I was deeply moved by Leigh Pomeroy's "An apology to my future grandson" (Opinion Exchange, July 31). In a few paragraphs, he captured what the science is telling us about climate changes to come and how those changes, in turn, will change our home, the Earth. What he left out and what haunts me are the social and political consequence of those changes. Nearly 2.2 billion people, 29% of the Earth's current population, live in zones that will flood in the next 100 years. Approximately 40 million Americans live in flood zones.

Those living in flood zones will become refugees seeking more hospitable places to live, but the livable areas on Earth will shrink. Some areas will be abandoned while other areas become even more densely populated. I fear that the social and political pressures created by population migration and increasing density will give rise to more conflict as countries and established populations scramble to protect the resources they have. Given the arsenal of weapons, both in the hands of individuals as well as countries, it is easy to imagine a future where climate change drives more violence. While there are examples of kindness and philanthropy about, we are not a species that has widely practiced being our brother's keeper.

Fred Morris, Minneapolis


The excellent commentary "An apology to my future grandson" was right on the money. The author is correct to say all we can do is keep bailing from our sinking ship.

What I find troubling is that about six months ago, there were 16 Minnesota cities that declared climate emergencies. In Bloomington all we did was enact a "resolution" to state the fact. Yet the Bloomington mayor talked in July with the Bureau International des Expositions in Paris about hosting an expo here in 2027. This is an event that would bring in 13 million people to Bloomington and the Twin Cities. And 90% would be nonresident visitors.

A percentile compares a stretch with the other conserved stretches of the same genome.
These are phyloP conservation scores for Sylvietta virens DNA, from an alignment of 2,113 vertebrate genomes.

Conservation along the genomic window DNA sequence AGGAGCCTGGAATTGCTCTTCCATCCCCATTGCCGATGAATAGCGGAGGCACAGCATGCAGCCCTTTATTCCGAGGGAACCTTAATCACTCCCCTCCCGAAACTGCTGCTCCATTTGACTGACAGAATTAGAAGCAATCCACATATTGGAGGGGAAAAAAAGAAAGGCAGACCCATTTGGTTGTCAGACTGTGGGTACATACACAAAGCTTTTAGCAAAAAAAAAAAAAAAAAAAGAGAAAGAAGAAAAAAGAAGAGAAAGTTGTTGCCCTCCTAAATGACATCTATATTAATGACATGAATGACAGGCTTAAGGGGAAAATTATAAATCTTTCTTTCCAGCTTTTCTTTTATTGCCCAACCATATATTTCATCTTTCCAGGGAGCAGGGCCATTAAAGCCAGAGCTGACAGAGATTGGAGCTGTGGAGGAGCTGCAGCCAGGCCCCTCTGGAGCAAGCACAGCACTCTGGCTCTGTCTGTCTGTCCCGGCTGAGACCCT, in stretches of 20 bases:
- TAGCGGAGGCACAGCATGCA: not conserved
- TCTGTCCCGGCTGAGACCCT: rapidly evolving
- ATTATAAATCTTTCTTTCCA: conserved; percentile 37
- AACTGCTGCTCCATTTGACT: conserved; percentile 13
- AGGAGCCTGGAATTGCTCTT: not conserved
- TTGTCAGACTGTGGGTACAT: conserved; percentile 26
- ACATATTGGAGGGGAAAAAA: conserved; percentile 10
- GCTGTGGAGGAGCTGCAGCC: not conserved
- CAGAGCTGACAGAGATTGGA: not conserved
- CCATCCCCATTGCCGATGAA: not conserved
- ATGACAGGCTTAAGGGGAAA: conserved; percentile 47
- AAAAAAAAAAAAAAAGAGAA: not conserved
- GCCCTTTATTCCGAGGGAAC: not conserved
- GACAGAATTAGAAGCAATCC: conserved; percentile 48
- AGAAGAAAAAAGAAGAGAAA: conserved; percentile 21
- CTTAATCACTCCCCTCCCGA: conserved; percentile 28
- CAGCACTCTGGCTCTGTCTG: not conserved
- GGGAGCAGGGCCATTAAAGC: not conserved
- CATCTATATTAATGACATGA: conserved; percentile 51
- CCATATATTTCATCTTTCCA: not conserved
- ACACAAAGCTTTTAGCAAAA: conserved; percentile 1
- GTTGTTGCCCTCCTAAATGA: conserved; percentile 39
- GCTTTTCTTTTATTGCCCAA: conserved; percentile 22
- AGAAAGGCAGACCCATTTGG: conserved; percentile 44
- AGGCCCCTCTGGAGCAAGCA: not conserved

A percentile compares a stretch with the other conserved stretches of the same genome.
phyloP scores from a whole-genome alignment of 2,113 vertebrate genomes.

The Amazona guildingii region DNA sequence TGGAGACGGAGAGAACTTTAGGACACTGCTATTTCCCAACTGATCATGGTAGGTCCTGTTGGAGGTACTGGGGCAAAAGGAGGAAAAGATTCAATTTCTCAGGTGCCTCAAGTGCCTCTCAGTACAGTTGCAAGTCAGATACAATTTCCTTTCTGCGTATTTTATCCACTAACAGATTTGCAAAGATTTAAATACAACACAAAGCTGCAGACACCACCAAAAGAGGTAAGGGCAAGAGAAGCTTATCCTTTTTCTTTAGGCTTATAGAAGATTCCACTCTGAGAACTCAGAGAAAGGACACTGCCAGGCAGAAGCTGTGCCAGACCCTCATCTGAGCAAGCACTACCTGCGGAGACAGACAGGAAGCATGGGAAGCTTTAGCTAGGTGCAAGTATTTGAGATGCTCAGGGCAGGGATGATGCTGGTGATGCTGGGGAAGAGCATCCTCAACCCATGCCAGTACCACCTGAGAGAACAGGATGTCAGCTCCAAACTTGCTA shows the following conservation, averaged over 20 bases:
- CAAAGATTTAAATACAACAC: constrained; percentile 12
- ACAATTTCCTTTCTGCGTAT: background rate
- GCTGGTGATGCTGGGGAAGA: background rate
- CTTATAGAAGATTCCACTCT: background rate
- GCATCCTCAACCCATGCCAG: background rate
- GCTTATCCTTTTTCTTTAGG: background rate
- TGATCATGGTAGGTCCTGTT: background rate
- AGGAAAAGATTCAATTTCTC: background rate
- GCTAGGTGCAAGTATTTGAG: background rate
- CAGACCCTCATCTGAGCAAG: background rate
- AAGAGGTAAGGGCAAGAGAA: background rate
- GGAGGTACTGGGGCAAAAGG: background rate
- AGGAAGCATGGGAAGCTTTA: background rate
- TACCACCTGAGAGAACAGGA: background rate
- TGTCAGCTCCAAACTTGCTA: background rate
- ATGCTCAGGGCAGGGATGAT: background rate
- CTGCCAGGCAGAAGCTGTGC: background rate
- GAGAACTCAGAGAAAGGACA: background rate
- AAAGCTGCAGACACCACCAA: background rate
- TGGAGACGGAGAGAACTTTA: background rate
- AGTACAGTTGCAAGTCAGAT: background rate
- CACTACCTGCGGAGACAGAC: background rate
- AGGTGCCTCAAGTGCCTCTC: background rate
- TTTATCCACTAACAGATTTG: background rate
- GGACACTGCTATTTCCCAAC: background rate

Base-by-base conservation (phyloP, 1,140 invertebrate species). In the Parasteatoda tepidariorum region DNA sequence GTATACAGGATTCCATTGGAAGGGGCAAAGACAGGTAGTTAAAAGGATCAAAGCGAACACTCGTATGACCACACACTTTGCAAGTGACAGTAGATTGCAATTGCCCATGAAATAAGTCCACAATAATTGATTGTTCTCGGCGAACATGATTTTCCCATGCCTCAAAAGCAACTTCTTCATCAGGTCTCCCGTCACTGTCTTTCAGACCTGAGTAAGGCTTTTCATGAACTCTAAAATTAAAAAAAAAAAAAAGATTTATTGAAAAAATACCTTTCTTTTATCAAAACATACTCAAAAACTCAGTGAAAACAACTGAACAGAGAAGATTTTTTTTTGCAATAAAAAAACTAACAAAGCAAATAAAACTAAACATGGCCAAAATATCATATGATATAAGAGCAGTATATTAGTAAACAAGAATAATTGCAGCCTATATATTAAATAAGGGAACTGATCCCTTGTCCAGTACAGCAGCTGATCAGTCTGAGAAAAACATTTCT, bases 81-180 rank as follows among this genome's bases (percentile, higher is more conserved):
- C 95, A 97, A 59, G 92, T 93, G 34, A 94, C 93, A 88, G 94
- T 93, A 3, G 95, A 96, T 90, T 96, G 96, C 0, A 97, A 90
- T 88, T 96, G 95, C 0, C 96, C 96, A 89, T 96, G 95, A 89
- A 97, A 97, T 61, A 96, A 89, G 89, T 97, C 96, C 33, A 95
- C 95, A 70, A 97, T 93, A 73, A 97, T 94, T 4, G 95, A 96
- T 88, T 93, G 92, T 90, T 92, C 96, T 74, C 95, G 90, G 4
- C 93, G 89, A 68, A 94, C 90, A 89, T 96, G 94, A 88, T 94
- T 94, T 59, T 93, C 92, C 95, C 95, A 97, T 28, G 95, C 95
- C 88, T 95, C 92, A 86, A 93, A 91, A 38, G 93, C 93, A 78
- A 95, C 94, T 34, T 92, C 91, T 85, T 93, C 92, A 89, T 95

So with all the pollution from plane travel, auto rentals and hotel air conditioning, I have to wonder what they are thinking. The climate emergency resolution must just have been worth the piece of paper it was written on.

It makes no sense to me to do this in 2027 when I can't imagine what the temperature will be. It's time for elected officials to start thinking of new ways to do business.

I hope Bloomington and the 15 other cities with climate emergencies will join with me in saying no to this stupidity.

Just say no to Expo 2027. Not needed or wanted.

Terry Houle, Bloomington


We salute Betsy Graca's example

I was moved to write an open letter to Betsy Graca, whose struggles with advanced cancer were intimately presented in last Sunday's paper ("She's 36, with terminal cancer. And she's taking the internet along for the ride," July 31). Thank you, Ms. Graca. As a retired general surgeon who has been the care provider for patients like you, I am awed and humbled by your dedication to making others' lives better, while you struggle to preserve your own. I might — but only might — have better insight than the average person as to the emotional and physical weight of this struggle, given my professional experience. And yet, I can't begin to appreciate what it is like, and the enormity of your courage. Again, thank you.

At a time when so many persons make the news by promulgating false information about COVID vaccines, or baseless claims about election fraud, or foisting their religious beliefs as though their faith is the only truth in the universe, you quietly offer support in ways that cannot be described by words.

Perhaps some who read your story will have an epiphany of sorts. Maybe they will be inspired to abandon shallow passions that they have chosen with ferocious fervor. Maybe they will follow your path and serve a higher purpose.

Peace be with you.

Richard Masur, Minneapolis